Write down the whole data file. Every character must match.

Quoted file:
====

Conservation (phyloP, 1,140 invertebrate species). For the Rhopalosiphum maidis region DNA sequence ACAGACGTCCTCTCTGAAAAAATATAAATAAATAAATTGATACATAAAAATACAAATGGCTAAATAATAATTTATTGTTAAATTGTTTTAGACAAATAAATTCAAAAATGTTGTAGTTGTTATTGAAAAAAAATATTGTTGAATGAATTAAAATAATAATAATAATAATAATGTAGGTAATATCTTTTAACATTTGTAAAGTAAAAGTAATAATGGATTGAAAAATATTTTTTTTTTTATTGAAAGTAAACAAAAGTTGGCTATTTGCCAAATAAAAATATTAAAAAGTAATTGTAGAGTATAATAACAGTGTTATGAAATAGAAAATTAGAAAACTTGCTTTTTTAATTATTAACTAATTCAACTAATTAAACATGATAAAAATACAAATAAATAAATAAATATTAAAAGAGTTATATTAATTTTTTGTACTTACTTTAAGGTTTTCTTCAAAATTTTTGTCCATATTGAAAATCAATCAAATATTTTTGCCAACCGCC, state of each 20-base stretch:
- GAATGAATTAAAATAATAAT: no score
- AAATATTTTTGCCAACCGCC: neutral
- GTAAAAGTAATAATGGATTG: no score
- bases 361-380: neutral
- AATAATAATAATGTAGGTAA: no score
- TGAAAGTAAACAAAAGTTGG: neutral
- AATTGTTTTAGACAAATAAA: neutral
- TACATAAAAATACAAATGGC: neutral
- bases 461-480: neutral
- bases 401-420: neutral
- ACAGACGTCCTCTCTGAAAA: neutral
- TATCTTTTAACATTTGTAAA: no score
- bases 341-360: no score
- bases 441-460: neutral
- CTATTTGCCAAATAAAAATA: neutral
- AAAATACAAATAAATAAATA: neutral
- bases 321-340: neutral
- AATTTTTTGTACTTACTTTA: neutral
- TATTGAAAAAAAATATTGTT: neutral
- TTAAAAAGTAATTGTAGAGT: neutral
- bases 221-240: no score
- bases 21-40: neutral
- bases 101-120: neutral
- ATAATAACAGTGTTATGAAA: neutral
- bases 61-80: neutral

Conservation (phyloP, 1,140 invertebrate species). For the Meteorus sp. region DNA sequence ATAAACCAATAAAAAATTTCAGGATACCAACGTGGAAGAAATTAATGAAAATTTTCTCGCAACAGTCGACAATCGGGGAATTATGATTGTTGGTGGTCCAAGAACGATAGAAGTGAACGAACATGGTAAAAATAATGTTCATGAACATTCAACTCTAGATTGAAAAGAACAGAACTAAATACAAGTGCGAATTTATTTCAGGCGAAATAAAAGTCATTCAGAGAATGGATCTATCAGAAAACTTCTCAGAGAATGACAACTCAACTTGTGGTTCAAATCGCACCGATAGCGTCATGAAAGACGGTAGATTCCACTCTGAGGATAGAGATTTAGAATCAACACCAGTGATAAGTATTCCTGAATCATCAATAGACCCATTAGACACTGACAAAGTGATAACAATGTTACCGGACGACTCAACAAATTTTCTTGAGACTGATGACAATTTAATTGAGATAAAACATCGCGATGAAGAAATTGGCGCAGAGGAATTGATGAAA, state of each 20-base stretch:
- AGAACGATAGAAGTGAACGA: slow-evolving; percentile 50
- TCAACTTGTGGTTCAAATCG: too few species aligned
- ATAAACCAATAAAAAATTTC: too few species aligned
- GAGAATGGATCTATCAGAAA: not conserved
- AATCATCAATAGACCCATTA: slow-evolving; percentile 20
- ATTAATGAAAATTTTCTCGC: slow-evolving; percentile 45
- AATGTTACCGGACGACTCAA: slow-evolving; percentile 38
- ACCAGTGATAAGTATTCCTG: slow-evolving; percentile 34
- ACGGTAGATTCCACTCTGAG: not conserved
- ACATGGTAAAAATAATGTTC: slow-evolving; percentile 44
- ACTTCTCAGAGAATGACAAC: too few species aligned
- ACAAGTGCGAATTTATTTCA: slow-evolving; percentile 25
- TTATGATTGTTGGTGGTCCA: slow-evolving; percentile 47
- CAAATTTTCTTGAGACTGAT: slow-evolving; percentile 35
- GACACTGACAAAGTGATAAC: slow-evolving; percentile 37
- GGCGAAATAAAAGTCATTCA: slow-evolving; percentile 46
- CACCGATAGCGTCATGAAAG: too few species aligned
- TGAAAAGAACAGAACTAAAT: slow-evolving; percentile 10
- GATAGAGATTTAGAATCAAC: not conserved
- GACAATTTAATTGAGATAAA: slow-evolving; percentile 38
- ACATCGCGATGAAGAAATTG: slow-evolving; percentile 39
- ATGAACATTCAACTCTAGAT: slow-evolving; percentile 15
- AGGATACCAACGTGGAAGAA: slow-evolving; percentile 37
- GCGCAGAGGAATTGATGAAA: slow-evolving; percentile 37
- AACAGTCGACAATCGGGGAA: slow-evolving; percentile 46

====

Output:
Conservation (phyloP, 1,140 invertebrate species). For the Rhopalosiphum maidis region DNA sequence ACAGACGTCCTCTCTGAAAAAATATAAATAAATAAATTGATACATAAAAATACAAATGGCTAAATAATAATTTATTGTTAAATTGTTTTAGACAAATAAATTCAAAAATGTTGTAGTTGTTATTGAAAAAAAATATTGTTGAATGAATTAAAATAATAATAATAATAATAATGTAGGTAATATCTTTTAACATTTGTAAAGTAAAAGTAATAATGGATTGAAAAATATTTTTTTTTTTATTGAAAGTAAACAAAAGTTGGCTATTTGCCAAATAAAAATATTAAAAAGTAATTGTAGAGTATAATAACAGTGTTATGAAATAGAAAATTAGAAAACTTGCTTTTTTAATTATTAACTAATTCAACTAATTAAACATGATAAAAATACAAATAAATAAATAAATATTAAAAGAGTTATATTAATTTTTTGTACTTACTTTAAGGTTTTCTTCAAAATTTTTGTCCATATTGAAAATCAATCAAATATTTTTGCCAACCGCC, state of each 20-base stretch:
- GAATGAATTAAAATAATAAT: no score
- AAATATTTTTGCCAACCGCC: neutral
- GTAAAAGTAATAATGGATTG: no score
- bases 361-380: neutral
- AATAATAATAATGTAGGTAA: no score
- TGAAAGTAAACAAAAGTTGG: neutral
- AATTGTTTTAGACAAATAAA: neutral
- TACATAAAAATACAAATGGC: neutral
- bases 461-480: neutral
- bases 401-420: neutral
- ACAGACGTCCTCTCTGAAAA: neutral
- TATCTTTTAACATTTGTAAA: no score
- bases 341-360: no score
- bases 441-460: neutral
- CTATTTGCCAAATAAAAATA: neutral
- AAAATACAAATAAATAAATA: neutral
- bases 321-340: neutral
- AATTTTTTGTACTTACTTTA: neutral
- TATTGAAAAAAAATATTGTT: neutral
- TTAAAAAGTAATTGTAGAGT: neutral
- bases 221-240: no score
- bases 21-40: neutral
- bases 101-120: neutral
- ATAATAACAGTGTTATGAAA: neutral
- bases 61-80: neutral

Conservation (phyloP, 1,140 invertebrate species). For the Meteorus sp. region DNA sequence ATAAACCAATAAAAAATTTCAGGATACCAACGTGGAAGAAATTAATGAAAATTTTCTCGCAACAGTCGACAATCGGGGAATTATGATTGTTGGTGGTCCAAGAACGATAGAAGTGAACGAACATGGTAAAAATAATGTTCATGAACATTCAACTCTAGATTGAAAAGAACAGAACTAAATACAAGTGCGAATTTATTTCAGGCGAAATAAAAGTCATTCAGAGAATGGATCTATCAGAAAACTTCTCAGAGAATGACAACTCAACTTGTGGTTCAAATCGCACCGATAGCGTCATGAAAGACGGTAGATTCCACTCTGAGGATAGAGATTTAGAATCAACACCAGTGATAAGTATTCCTGAATCATCAATAGACCCATTAGACACTGACAAAGTGATAACAATGTTACCGGACGACTCAACAAATTTTCTTGAGACTGATGACAATTTAATTGAGATAAAACATCGCGATGAAGAAATTGGCGCAGAGGAATTGATGAAA, state of each 20-base stretch:
- AGAACGATAGAAGTGAACGA: slow-evolving; percentile 50
- TCAACTTGTGGTTCAAATCG: too few species aligned
- ATAAACCAATAAAAAATTTC: too few species aligned
- GAGAATGGATCTATCAGAAA: not conserved
- AATCATCAATAGACCCATTA: slow-evolving; percentile 20
- ATTAATGAAAATTTTCTCGC: slow-evolving; percentile 45
- AATGTTACCGGACGACTCAA: slow-evolving; percentile 38
- ACCAGTGATAAGTATTCCTG: slow-evolving; percentile 34
- ACGGTAGATTCCACTCTGAG: not conserved
- ACATGGTAAAAATAATGTTC: slow-evolving; percentile 44
- ACTTCTCAGAGAATGACAAC: too few species aligned
- ACAAGTGCGAATTTATTTCA: slow-evolving; percentile 25
- TTATGATTGTTGGTGGTCCA: slow-evolving; percentile 47
- CAAATTTTCTTGAGACTGAT: slow-evolving; percentile 35
- GACACTGACAAAGTGATAAC: slow-evolving; percentile 37
- GGCGAAATAAAAGTCATTCA: slow-evolving; percentile 46
- CACCGATAGCGTCATGAAAG: too few species aligned
- TGAAAAGAACAGAACTAAAT: slow-evolving; percentile 10
- GATAGAGATTTAGAATCAAC: not conserved
- GACAATTTAATTGAGATAAA: slow-evolving; percentile 38
- ACATCGCGATGAAGAAATTG: slow-evolving; percentile 39
- ATGAACATTCAACTCTAGAT: slow-evolving; percentile 15
- AGGATACCAACGTGGAAGAA: slow-evolving; percentile 37
- GCGCAGAGGAATTGATGAAA: slow-evolving; percentile 37
- AACAGTCGACAATCGGGGAA: slow-evolving; percentile 46